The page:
The management interface is clear, consistent and easy to use -- although there are three separate tools to contend with, which we found a little confusing. The first of these, vSpace Console, is used to centrally manage vSpace servers and devices, monitor and control user sessions, and perform device management tasks remotely such as firmware updates and rebooting.
Separate from this, vSpace Manager is used to locally allocate software licence seats and manage licensing of premium features across connected vSpace servers. By default, installs on the vSpace Server host that it manages; for larger deployments a single vSpace Manager can also be used to manage the licensing of multiple vSpace Servers located on different hosts.
As if all that wasn't enough, as part of the vSpace Pro 10 release NComputing is also delivering a more general cloud-based management portal that can be accessed from any browser to purchase software and manage licenses remotely. This doesn't duplicate all the features of the local management tools, but does let you manage licensing remotely and will be used to provide access to additional features and new options as and when they become available.
The last piece of the vSpace Pro 10 release is the new vCast streaming technology, which is designed to reduce the overheads involved in streaming high-resolution video to vSpace clients. It does this by streaming direct to the vSpace client, bypassing the host vSpace server to provide a more consistent quality of service and, according to Ncomputing, support up to six times more users per server.
The results are impressive, but this first implementation is limited to streaming YouTube content only, and is dependent on an add-in to the Chrome browser. It also only works with software clients and not NComputing thin-client devices at present.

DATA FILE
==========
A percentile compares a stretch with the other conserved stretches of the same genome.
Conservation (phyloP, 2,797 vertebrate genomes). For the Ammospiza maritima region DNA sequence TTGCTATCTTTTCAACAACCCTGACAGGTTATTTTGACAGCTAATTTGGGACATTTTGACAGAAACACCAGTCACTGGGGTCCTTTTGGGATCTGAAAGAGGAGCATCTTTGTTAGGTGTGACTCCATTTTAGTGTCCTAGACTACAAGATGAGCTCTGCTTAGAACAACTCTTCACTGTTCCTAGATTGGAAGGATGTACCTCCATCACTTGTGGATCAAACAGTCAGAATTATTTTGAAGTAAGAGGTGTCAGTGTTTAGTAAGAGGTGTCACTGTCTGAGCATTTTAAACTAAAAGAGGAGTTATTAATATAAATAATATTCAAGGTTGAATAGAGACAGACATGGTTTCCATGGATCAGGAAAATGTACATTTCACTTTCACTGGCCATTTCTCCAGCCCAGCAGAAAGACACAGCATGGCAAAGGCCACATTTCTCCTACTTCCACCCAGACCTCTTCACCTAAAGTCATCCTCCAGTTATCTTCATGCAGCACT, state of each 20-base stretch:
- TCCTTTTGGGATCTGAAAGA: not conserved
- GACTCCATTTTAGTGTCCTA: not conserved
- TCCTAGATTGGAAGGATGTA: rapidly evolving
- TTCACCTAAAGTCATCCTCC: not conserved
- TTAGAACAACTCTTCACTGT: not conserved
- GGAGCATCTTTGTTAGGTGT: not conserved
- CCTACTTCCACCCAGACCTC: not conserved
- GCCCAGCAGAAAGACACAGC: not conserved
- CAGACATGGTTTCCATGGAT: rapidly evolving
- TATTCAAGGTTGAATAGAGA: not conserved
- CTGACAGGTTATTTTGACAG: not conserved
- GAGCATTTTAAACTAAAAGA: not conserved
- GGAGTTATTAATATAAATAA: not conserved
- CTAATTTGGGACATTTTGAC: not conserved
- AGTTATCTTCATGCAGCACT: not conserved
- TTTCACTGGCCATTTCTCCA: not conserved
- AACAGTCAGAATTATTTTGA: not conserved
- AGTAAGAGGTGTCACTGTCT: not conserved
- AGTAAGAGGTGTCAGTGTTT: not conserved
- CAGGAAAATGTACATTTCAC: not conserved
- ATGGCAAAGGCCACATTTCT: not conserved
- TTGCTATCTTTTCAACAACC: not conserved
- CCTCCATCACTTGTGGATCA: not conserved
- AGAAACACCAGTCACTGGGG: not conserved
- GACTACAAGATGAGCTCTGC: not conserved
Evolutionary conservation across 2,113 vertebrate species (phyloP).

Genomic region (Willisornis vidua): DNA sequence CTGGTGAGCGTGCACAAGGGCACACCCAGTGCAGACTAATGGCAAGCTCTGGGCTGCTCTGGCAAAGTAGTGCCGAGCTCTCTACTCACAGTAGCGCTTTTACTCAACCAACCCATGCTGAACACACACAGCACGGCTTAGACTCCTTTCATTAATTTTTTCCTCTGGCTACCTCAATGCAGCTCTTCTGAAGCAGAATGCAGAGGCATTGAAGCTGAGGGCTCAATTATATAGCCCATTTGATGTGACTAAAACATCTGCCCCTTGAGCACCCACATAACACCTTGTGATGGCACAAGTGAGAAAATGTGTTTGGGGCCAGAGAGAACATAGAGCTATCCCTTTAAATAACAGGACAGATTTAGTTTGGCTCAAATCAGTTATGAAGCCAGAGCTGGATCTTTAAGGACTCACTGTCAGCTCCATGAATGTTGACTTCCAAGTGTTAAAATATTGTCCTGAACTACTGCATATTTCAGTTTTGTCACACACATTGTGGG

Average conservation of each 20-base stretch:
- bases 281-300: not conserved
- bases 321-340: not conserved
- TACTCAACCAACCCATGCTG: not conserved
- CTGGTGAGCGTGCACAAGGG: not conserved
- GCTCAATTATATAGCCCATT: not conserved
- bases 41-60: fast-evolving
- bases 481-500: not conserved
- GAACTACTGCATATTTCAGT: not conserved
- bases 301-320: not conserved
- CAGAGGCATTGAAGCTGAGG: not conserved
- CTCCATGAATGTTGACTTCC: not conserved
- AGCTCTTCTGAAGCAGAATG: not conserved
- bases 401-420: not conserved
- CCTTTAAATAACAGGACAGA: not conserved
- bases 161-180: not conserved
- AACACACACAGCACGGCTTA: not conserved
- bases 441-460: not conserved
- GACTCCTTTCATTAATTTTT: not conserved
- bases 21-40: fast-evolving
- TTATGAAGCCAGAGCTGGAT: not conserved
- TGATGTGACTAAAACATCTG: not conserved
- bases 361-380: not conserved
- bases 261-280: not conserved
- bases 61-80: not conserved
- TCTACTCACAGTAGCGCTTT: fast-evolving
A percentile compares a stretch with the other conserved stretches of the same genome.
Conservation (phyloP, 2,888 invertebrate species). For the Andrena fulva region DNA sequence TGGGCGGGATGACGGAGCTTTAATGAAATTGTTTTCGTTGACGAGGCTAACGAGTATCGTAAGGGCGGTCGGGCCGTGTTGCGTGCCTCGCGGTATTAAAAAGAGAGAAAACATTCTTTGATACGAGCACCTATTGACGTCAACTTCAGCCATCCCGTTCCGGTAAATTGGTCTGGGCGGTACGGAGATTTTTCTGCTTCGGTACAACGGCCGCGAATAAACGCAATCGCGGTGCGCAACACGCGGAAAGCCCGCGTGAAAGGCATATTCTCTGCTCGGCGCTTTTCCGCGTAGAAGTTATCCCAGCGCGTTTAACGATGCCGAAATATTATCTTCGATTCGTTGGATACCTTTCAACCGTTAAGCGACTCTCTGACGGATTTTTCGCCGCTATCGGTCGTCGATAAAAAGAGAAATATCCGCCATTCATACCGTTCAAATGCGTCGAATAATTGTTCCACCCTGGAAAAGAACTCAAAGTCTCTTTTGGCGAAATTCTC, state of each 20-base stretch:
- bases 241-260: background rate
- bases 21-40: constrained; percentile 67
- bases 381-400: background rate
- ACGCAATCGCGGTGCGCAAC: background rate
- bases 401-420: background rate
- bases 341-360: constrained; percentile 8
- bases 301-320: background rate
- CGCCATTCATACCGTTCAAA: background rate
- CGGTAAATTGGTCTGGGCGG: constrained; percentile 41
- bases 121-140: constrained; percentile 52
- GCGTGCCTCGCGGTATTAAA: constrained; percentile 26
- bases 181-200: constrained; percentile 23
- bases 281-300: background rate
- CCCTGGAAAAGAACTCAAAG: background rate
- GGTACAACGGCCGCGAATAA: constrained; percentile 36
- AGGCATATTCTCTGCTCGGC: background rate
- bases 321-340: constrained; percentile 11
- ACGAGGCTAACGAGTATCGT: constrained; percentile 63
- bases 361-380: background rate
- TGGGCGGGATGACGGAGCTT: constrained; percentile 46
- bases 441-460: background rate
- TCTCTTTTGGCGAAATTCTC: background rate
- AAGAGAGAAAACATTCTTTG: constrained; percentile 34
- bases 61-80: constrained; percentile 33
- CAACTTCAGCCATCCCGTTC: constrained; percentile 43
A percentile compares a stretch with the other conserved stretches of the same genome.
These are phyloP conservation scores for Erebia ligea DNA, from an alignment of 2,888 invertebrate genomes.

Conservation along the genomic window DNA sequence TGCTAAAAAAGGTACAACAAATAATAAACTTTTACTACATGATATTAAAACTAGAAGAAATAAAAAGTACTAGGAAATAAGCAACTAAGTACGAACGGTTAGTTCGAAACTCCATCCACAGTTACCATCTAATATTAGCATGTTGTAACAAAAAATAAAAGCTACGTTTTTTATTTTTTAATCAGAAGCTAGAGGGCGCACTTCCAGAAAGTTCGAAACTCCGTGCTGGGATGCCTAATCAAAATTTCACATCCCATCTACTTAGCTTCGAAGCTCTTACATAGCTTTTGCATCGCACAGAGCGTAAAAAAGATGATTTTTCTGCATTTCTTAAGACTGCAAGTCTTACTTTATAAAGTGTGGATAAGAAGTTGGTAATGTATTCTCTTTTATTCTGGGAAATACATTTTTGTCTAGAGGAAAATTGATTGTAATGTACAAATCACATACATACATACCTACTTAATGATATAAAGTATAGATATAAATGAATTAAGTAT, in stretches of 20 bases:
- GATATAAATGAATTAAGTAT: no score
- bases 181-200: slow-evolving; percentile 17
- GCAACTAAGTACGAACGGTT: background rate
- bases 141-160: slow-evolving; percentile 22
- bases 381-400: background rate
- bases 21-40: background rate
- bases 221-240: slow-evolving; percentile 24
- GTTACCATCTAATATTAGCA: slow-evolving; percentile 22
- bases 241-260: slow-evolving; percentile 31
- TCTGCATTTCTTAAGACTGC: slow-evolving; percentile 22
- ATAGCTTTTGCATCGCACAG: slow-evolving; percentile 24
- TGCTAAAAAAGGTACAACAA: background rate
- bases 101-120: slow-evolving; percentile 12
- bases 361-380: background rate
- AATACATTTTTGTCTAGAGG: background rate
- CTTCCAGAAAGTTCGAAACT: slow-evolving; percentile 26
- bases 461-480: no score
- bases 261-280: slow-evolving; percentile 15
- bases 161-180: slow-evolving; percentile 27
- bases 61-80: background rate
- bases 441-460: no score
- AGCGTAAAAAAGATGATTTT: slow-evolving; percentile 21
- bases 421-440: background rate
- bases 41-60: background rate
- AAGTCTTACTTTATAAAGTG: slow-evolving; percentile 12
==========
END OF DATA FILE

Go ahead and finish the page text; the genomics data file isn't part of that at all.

Available for a 90-day trial and $99 a year per server thereafter, vCast Web Streaming is the first of a number of so-called Premium Features with more general media streaming due to be added soon. Other planned features include Health Monitoring to remotely monitor usage and, especially for the education market, a Classroom Management tool to control what students can see, do and share from their desktops.
Education is very much the target market for NComputing products, and it's ideally suited to vSpace Pro, which is in a different league to hypervisor-based VDI alternatives in terms of both cost and simplicity. Support for Windows 10 and Server 2016 are welcome additions and the management interface is easy to master even if it's a little confusing to begin with. The fact that you get everything needed for VDI in one package is another bonus and we were impressed with just how easy it was to get everything working -- which will also be important when selling to small businesses with limited technical resources.
The vCast streaming feature is an interesting and welcome new option, but seems to be a work in progress that really needs to be more widely supported on thin clients to be of real use. Likewise, other promised Premium features look like they will add value when released. In the meantime, vSpace is a very usable VDI solution, with even more to recommend it in this vSpace Pro 10 update.